// system, we need to recalculate it using the other one.
        
BaseCalendar ncal = getCalendarSystem(fastTime);
        
if (ncal != cal) {
            
date = (BaseCalendar.Date) ncal.newCalendarDate(tz);
            
date.setNormalizedDate(y, m, d).setTimeOfDay(hh, mm, ss, ms);
            
fastTime = ncal.getTime(date);
        
}
        
return date;
    
}

    
/**
     
* Returns the Gregorian or Julian calendar system to use with the
     
* given date. Use Gregorian from October 15, 1582.
     
*
     
* @param year normalized calendar year (not -1900)
     
* @return the CalendarSystem to use for the specified date
     
*/

    
private static final BaseCalendar getCalendarSystem(int year) {
        
if (year >= 1582) {
            
return gcal;
        
}
        
return getJulianCalendar();
    
}

    
private static final BaseCalendar getCalendarSystem(long utc) {
        
// Quickly check if the time stamp given by `utc' is the Epoch
        
// or later. If it's before 1970, we convert the cutover to
        
// local time to compare.
        
if (utc >= 0
            
|| utc >= GregorianCalendar.DEFAULT_GREGORIAN_CUTOVER
                        
- TimeZone.getDefaultRef().getOffset(utc)) {
            
return gcal;
        
}
        
return getJulianCalendar();
    
}

    
private static final BaseCalendar getCalendarSystem(BaseCalendar.Date cdate) {
        
if (jcal == null) {
            
return gcal;
        
}
        
if (cdate.getEra() != null) {
            
return jcal;
        
}
        
return gcal;
    
}

    
synchronized private static final BaseCalendar getJulianCalendar() {
        
if (jcal == null) {
            
jcal = (BaseCalendar) CalendarSystem.forName("julian");
        
}
        
return jcal;
    
}

    
/**
     
* Save the state of this object to a stream (i.e., serialize it).
     
*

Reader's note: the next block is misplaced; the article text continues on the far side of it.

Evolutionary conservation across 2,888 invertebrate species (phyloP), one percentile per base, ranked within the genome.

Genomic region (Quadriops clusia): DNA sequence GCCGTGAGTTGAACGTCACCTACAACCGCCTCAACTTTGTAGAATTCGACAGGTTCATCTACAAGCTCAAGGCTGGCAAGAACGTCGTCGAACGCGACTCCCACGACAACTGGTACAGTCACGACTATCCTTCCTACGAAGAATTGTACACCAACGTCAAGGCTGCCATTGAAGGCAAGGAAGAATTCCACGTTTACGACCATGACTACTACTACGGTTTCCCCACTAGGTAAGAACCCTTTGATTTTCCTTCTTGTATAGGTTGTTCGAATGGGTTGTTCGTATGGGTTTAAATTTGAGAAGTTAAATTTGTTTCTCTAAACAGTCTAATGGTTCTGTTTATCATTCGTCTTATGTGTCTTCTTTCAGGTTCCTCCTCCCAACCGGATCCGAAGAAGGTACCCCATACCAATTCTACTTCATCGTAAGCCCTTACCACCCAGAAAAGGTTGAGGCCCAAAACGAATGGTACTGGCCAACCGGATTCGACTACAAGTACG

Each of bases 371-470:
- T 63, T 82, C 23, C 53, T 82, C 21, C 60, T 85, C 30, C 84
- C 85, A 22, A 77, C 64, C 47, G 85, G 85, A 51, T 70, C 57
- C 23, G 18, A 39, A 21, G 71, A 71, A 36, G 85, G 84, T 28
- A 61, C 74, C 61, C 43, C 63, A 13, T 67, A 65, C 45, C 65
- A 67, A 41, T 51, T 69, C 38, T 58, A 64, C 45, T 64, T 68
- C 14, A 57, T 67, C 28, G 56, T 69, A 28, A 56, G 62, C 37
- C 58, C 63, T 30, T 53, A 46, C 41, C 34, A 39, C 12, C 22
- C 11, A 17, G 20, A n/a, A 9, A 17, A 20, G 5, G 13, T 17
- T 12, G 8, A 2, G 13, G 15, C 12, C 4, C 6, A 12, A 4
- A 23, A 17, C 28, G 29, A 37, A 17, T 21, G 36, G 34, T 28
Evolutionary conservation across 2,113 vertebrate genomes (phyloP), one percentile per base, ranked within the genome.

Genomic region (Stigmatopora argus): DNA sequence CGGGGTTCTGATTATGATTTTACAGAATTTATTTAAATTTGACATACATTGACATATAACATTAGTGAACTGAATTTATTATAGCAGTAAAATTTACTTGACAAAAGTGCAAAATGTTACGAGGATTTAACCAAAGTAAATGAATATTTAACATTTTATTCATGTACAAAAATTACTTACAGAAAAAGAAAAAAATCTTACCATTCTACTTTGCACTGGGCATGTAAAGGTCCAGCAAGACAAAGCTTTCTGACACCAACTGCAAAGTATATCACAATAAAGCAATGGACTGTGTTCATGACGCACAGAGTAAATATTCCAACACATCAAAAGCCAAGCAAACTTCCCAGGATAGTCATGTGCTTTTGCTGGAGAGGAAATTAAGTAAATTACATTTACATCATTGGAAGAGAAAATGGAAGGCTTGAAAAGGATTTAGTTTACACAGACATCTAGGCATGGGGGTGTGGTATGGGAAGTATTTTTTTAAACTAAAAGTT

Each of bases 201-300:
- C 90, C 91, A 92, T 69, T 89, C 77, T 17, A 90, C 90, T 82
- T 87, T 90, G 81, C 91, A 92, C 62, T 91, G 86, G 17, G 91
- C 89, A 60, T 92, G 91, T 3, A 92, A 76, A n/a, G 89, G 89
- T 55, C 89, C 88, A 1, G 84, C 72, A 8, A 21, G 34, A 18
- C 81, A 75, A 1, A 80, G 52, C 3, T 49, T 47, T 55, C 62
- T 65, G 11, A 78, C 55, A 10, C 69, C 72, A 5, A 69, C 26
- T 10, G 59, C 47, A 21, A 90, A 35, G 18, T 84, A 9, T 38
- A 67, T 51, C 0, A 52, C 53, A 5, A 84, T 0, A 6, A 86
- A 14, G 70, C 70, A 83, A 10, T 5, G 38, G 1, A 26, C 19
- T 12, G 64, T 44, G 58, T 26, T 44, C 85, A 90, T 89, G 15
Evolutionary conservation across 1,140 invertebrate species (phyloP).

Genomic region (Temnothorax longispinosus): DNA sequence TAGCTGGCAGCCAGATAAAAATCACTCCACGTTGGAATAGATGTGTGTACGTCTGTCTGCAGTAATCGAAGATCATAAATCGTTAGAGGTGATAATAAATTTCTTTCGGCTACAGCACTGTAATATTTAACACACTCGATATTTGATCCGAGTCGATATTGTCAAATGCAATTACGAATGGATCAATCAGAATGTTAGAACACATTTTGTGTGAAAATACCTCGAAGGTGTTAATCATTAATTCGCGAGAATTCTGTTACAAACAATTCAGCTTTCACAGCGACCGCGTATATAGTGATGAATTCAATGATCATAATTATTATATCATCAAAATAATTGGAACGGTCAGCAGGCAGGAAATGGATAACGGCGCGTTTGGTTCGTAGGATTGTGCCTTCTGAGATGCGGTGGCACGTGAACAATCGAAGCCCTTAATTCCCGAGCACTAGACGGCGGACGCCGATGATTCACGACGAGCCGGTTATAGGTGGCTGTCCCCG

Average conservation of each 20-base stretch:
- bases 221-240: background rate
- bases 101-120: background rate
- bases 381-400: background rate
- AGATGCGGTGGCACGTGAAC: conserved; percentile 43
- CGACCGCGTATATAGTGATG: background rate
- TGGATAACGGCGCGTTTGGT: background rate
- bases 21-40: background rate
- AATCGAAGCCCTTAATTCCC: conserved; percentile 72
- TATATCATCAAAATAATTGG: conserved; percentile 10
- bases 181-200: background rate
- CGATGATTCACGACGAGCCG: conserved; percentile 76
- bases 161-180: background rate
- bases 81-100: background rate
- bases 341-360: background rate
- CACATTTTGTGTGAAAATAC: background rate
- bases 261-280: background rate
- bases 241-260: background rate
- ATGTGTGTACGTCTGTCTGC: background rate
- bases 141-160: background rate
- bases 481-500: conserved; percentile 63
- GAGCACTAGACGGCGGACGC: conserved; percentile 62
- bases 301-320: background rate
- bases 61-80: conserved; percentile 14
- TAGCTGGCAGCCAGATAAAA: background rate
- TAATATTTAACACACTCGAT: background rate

* @serialData The value returned by <code>getTime()</code>
     
*
             
is emitted (long).
  
This represents the offset from
     
*
             
January 1, 1970, 00:00:00 GMT in milliseconds.
     
*/

    
private void writeObject(ObjectOutputStream s)
         
throws IOException
    
{
        
s.writeLong(getTimeImpl());
    
}

    
/**
     
* Reconstitute this object from a stream (i.e., deserialize it).
     
*/

    
private void readObject(ObjectInputStream s)
         
throws IOException, ClassNotFoundException
    
{
        
fastTime = s.readLong();
    
}

    
/**
     
* Obtains an instance of {@code Date} from an {@code Instant} object.
     
* <p>
     
* {@code Instant} uses a precision of nanoseconds, whereas {@code Date}
     
* uses a precision of milliseconds.
  
The conversion will trancate any
     
* excess precision information as though the amount in nanoseconds was
     
* subject to integer division by one million.
     
* <p>
     
* {@code Instant} can store points on the time-line further in the future
     
* and further in the past than {@code Date}. In this scenario, this method
     
* will throw an exception.
     
*
     
* @param instant
  
the instant to convert
     
* @return a {@code Date} representing the same point on the time-line as
     
*
  
the provided instant
     
* @exception NullPointerException if {@code instant} is null.
     
* @exception IllegalArgumentException if the instant is too large to
     
*
  
represent as a {@code Date}
     
* @since 1.8
     
*/

    
public static Date from(Instant instant) {
        
try {
            
return new Date(instant.toEpochMilli());
        
} catch (ArithmeticException ex) {
            
throw new IllegalArgumentException(ex);
        
}
    
}

    
/**
     
* Converts this {@code Date} object to an {@code Instant}.
     
* <p>
     
* The conversion creates an {@code Instant} that represents the same
     
* point on the time-line as this {@code Date}.
     
*
     
* @return an instant representing the same point on the time-line as
     
*
  
this {@code Date} object
     
* @since 1.8
     
*/

    
public Instant toInstant() {
        
return Instant.ofEpochMilli(getTime());
    
}
}